On day 329 of the Russia-Ukraine war, the search and rescue mission in the rubble of the Russian missile strike on an apartment building in Dnipro, Ukraine, has been completed. 45 people were killed in the attack, including a child, and 79 were injured. A makeshift memorial has been erected in Moscow to commemorate the victims.
The Ukrainian presidential adviser, Oleksiy Arestovych, has resigned following public outcry over comments suggesting Ukraine shot down the missile. The Ukrainian air force has since confirmed the apartment complex was hit by a Russian Kh-22 missile, which Ukraine does not have the capability to shoot down. In response to the setbacks on the battlefield in Ukraine, Russia has announced “major changes” to its armed forces from 2023-26. This includes strengthening the combat capabilities of its naval, aerospace and strategic missile forces.
As of today, the death toll of civilians in Ukraine has risen to 9,000, including 453 children. Ukrainian presidential staff head, Andriy Yermak, has promised that “each criminal will be held accountable”. Ukrainian general Valerii Zaluzhnyi met with his US counterpart, General Mark Milley, near the Ukraine-Poland border.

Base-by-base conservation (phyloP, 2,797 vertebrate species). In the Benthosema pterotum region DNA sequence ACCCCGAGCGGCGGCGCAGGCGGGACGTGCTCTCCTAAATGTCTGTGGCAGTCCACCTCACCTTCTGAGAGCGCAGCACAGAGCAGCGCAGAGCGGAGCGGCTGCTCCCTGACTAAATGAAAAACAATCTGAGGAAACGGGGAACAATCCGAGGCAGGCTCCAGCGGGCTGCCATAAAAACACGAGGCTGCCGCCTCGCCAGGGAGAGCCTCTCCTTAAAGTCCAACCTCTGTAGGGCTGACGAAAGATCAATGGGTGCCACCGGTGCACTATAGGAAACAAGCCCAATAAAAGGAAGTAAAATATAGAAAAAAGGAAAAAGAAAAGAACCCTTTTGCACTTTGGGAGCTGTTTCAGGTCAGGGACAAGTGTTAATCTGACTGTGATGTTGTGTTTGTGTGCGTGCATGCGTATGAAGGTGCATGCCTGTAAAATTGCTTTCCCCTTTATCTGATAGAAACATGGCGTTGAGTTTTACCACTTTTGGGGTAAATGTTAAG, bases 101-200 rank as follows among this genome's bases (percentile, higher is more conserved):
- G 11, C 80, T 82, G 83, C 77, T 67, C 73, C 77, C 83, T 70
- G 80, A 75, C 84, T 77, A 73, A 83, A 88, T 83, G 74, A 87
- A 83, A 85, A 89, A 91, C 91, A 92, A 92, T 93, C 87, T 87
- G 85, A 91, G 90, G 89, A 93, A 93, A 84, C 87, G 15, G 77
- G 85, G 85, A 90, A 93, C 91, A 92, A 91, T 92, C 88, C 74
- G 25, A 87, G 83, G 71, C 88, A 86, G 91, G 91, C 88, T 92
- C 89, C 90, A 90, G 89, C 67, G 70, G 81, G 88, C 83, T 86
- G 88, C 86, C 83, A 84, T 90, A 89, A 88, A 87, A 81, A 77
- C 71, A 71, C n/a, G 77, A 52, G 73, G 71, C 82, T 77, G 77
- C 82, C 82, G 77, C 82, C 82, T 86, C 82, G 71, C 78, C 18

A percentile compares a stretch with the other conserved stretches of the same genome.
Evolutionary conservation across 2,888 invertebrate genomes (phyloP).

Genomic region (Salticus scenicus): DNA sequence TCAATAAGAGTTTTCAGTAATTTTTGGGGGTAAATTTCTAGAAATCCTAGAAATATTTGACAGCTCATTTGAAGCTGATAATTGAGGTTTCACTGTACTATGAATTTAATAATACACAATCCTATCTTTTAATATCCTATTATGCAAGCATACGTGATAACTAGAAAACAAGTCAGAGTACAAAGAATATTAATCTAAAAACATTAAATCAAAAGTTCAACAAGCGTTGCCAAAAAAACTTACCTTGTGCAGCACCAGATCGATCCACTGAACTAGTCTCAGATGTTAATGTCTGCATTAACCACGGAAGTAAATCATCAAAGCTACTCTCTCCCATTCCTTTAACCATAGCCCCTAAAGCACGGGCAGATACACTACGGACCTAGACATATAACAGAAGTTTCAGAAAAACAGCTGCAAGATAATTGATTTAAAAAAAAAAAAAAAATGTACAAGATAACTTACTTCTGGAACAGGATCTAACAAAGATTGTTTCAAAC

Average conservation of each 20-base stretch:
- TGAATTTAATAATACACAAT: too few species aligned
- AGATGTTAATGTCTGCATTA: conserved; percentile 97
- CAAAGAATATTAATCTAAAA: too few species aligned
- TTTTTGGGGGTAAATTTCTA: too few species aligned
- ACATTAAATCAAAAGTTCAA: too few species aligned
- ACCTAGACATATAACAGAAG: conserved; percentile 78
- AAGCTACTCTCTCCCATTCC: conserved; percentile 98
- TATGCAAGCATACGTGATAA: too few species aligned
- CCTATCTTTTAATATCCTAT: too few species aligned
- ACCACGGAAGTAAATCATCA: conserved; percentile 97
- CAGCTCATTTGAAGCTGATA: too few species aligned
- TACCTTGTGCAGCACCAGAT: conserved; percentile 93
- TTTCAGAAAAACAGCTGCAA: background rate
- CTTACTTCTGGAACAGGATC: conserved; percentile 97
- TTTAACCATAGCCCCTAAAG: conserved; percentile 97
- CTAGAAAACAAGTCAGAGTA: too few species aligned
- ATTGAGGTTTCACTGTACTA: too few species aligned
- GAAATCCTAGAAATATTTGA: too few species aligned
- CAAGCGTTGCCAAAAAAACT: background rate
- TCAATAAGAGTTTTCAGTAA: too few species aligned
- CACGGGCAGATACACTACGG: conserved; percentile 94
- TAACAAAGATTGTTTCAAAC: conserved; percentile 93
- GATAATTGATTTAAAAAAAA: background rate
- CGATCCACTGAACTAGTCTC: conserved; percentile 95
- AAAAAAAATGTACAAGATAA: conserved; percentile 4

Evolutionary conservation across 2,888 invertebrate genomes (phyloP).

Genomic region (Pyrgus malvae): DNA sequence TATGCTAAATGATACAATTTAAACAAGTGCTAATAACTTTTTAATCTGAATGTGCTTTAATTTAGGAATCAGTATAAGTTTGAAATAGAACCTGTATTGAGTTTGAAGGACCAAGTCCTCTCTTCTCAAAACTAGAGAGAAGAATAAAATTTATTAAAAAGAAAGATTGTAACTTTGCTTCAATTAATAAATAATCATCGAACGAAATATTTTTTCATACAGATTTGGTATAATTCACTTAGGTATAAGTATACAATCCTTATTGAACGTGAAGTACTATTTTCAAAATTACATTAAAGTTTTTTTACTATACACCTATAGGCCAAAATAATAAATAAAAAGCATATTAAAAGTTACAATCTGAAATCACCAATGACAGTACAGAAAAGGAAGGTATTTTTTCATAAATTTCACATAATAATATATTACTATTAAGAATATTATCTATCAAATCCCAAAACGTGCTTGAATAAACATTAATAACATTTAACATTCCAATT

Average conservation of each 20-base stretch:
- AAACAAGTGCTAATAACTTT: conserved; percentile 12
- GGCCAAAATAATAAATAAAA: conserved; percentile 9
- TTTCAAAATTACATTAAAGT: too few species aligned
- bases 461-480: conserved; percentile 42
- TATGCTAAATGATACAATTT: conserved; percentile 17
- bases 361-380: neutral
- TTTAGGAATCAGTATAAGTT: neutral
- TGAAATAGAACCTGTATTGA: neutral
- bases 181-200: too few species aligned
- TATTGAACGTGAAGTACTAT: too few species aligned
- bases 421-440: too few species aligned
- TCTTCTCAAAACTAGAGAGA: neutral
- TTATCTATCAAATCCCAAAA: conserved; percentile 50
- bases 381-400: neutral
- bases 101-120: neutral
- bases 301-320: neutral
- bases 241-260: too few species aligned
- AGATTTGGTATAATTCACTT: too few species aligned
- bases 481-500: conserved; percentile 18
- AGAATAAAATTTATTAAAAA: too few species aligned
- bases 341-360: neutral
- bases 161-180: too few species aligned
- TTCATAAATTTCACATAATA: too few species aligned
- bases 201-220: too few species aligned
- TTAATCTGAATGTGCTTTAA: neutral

At the World Economic Forum in Davos, Ukraine urged world leaders to intensify their efforts to remove Russian troops from its soil. Ukraine’s deputy prime minister, Yuliia Svyrydenko, called for allies to provide military hardware to more quickly defeat Russia. Ukraine’s first lady, Olena Zelenska, also addressed the forum, demanding an end to Russia’s aggression.
In Germany, Boris Pistorius was appointed as the new defence minister, taking up the role at a crucial time for the ministry as Germany faces pressure to send battle tanks to Ukraine. Meanwhile, Dutch Prime Minister Mark Rutte has told US President Joe Biden that the Netherlands will offer Patriot missiles to Ukraine.
The UK foreign secretary, James Cleverly, has defended the supply of Challenger tanks to Ukraine, saying it was designed to bring the war to a quick conclusion. Finland’s prime minister, Sanna Marin, has pledged to support Ukraine “as long as needed”. The British defence minister, Ben Wallace, is due to meet with counterparts from Poland and Baltic countries in Estonia this week to encourage Germany to authorise sending Leopard 2 tanks to Ukraine.